Little Mix – Confetti

Confetti

Little Mix

2020 – Pop

RCA


The new album by the British female musical group, Confetti, is full of synthesizers and attempts of celebration, however, constantly sounds without personality.


In an interview for Apple Music, the girls from Little Mix said that their new album, Confetti, came out of casual and fun situations. “We wrote it with a bottle of wine and we just had fun,” said Leigh-Anne Pinnock. According to them, the album, which was all written during sessions between London and Los Angeles before the 2020’s global lockdown, was meant to sound like a celebration, filled with songs about self-love, feminism and broken hearts. However, as pure as their intentions may be, Confetti, the sixth studio album by the British musical group, is full of synthesizers and attempts of celebration, however, constantly sounds boring, irritating, monotone and even without personality.

The album really starts off promising with “Break Up Song,” which, thanks to synthesizers, vocal layers, voice remix and explosive hook, easily recalls Carly Rae Jepsen’s E•MO•TION and its Pop Perfection of modernizing the 80’s sound. However, Confetti quickly cuts off its own wings and moves its efforts to create tight-lyrics Pop songs that are more concerned with trying to create something that impresses with explosive synthesizers than something really interesting, exciting, different and striking. In other words, much of the album delivers songs that fly around tiring and boring synthetic samples while the girls sing short lyrics that are rarely impressive or show anything that really catches the eye. At the end of the party, Confetti was the most irrelevant thing in the midst of 2020’s turmoil, sadness and isolation.

Firstly, pointing out the positive points of Confetti ― which, unfortunately, also end up not being so interesting — are the few cliché songs that manage to deliver something out of the ordinary that the whole album works around. The opening, as already mentioned, is a very energetic track with well-coordinated explosive synthesizers and an intelligent lyrics: self-awareness about the power of a break up song. They sing, “So tonight, I’ll sing another, another break-up song.” In the case of “Not a Pop Song,” it is the lyrics that deliver something interesting with them singing, alongside soft strings and choirs, about how they are seen as a group that only makes songs about love and separation. Finally, “Gloves Up,” one of the best of the album, appears as a sonorous highlight where, despite some moments the music seems dated, they deliver a very striking and cool hook performed by remixed and electronic voices. Of course, these points are not nothing new, but it even seems something experimental within this set of tracks.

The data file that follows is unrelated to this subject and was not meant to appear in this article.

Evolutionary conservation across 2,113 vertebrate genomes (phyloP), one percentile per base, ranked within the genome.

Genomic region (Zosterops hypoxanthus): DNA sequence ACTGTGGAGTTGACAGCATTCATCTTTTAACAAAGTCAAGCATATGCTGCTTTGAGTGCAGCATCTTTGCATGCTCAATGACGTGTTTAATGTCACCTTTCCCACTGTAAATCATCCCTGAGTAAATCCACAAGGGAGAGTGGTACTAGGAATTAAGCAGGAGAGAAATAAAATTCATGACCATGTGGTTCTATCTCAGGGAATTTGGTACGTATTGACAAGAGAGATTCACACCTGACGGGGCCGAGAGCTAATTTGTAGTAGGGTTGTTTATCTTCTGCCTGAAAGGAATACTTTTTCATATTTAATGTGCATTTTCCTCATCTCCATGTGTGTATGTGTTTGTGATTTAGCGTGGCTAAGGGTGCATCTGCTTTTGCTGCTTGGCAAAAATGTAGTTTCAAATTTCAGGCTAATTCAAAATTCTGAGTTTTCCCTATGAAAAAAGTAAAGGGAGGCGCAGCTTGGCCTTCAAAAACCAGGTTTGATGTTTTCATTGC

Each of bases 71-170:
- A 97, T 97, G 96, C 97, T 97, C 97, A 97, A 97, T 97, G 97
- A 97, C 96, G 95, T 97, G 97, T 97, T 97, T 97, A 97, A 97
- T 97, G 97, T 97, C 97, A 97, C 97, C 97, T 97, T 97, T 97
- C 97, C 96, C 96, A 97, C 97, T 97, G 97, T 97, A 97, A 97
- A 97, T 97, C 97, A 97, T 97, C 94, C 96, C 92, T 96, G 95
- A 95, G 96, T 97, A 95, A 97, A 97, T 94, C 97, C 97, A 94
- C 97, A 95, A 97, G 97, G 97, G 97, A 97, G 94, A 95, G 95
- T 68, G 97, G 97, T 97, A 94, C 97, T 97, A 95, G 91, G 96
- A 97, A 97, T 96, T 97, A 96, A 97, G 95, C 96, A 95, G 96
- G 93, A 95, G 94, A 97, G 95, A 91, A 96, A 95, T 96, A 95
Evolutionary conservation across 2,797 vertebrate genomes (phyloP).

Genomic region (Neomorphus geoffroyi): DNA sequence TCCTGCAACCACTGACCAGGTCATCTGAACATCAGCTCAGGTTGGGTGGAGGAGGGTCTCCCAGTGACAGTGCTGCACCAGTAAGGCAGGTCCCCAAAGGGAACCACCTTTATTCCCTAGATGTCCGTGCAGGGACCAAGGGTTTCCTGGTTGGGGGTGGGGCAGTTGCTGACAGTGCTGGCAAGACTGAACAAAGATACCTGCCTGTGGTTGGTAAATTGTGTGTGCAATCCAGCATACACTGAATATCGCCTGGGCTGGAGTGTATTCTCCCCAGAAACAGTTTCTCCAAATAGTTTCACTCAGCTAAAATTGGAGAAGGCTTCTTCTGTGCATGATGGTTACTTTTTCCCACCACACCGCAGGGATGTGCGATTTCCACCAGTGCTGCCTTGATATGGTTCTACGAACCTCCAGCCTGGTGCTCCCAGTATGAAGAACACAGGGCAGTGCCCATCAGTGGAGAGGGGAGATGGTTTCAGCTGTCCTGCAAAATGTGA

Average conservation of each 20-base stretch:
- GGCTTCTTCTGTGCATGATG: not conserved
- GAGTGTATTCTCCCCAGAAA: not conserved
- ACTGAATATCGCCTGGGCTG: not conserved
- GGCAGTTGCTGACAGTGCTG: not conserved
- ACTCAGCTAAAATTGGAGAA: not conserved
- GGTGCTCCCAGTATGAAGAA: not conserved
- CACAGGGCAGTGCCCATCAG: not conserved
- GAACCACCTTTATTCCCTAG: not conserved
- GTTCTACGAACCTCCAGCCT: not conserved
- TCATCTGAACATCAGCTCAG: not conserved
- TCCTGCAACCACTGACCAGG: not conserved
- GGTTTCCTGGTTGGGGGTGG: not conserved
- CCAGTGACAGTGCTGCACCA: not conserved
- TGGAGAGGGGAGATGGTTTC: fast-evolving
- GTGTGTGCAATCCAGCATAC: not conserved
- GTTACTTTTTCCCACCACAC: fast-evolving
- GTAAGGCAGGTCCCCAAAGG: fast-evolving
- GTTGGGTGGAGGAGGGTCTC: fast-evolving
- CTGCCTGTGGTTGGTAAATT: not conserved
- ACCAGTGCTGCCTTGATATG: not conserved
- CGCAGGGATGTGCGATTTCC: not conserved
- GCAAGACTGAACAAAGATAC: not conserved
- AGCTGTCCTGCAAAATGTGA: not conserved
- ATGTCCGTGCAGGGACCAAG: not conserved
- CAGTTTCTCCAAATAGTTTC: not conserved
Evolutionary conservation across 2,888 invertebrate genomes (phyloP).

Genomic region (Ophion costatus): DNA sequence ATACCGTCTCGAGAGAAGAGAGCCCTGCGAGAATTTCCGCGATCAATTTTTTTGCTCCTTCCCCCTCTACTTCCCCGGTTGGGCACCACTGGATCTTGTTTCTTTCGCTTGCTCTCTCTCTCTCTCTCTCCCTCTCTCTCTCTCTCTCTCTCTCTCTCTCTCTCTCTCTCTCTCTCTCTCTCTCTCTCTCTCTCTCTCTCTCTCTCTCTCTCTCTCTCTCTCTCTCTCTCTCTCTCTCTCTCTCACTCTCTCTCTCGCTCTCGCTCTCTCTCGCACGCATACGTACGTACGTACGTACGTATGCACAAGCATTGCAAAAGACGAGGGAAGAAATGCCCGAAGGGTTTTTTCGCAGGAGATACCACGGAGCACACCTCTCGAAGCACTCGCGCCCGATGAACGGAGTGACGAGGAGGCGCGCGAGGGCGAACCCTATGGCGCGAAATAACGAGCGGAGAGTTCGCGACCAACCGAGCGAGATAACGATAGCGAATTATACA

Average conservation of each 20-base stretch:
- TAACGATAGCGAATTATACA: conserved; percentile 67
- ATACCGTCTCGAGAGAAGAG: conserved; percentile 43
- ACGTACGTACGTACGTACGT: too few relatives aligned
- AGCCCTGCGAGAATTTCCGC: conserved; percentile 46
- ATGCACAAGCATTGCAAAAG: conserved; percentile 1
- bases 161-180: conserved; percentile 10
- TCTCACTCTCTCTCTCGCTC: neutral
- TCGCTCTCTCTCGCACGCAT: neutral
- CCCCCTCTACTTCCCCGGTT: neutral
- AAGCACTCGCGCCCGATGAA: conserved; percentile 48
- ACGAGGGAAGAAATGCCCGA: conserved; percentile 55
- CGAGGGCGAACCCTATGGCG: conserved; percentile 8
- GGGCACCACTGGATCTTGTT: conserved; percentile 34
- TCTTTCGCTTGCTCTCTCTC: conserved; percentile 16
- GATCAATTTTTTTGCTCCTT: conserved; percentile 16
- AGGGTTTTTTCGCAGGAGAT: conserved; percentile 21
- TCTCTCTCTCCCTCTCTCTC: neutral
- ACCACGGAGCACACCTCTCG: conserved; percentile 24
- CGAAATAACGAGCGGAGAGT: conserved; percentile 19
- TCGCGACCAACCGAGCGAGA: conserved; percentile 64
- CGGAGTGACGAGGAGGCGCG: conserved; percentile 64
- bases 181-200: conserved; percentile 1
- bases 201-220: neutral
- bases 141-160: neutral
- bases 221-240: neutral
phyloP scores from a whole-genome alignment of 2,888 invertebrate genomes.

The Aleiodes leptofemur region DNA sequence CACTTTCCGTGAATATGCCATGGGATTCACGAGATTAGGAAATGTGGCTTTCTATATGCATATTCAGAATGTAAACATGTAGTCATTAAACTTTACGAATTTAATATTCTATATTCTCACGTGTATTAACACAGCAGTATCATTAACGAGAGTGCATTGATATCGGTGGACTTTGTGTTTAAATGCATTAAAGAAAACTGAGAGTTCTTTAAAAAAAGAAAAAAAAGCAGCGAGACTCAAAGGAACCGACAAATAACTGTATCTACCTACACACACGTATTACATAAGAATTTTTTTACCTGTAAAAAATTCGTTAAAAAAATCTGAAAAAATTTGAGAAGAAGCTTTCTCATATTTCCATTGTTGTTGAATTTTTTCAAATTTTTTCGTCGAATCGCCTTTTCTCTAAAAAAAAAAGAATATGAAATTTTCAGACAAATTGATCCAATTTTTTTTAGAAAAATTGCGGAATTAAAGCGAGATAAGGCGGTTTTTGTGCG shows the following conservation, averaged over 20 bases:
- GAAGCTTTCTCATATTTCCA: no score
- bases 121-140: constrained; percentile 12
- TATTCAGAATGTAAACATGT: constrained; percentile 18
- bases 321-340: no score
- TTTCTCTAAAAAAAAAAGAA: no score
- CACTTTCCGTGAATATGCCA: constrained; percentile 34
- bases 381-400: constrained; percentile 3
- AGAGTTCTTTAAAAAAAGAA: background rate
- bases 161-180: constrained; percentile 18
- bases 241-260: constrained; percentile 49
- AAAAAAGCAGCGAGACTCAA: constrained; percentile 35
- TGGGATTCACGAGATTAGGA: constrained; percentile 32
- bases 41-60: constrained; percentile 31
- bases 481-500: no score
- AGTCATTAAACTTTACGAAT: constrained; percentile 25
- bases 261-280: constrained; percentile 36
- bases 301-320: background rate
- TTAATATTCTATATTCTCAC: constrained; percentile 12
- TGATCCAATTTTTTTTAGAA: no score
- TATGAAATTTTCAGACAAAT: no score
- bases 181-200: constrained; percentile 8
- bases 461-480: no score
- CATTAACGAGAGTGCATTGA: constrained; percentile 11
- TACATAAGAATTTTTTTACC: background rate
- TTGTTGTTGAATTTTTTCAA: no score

Unfortunately, the rest of the album doesn’t deliver anything more than generic Pop tracks that are not very enthusiastic. “Sweet Melody,” which talks about an ex-boyfriend who was part of a band and wrote music about one of them, but all they cared about was the melody, is really displaced and weird with them trying to create an onomatopoeia (“Doo-doo, doo-doo-doo-doo”). The title track, in turn, has darker and heavier beats from the album, however, throughout the entire time, in addition to appearing unfinished, it feels like reading another song. At the end of the album, “Rendezvous,” seems like a failed attempt to bet on something different, however, the transitions on this track and some sound elements are really bad and poorly positioned, and “If You Want My Love,” a very simplistic track, ends becoming a totally nauseating piece that doesn’t seem to talk to anything else. Instant skips.

Also, it is worth mentioning some songs that, although not impressive at all, are decent, but ended up being spoiled by their lyrics, which are incoherent and inconsistent. This is clear in the final track, “Breathe,” in which they wonder how they can breathe without their ex-partner. The problem is that, as much as they have worked the entire Confetti on getting over their ex ― and at different times they have overcome ―, here they seem to ignore everything they have sung so far and go back to almost the stake 0. However, their lyrics do not seem inconsistent just in that. In “Happiness,” which, despite being a good track about loving yourself, they use the bad attitudes to achieve this. They sing, “I was searching for happiness/I was using you to fill up my loneliness.” Aren’t they just as bad as the boys who broke their hearts? After all, not even the possible catchy hits “A Mess (Happy 4 U)” and “My Love Won’t Let You Down” seem to stop the Little Mix celebration from being boring.


LISTEN ON: Apple Music, Spotify and Tidal


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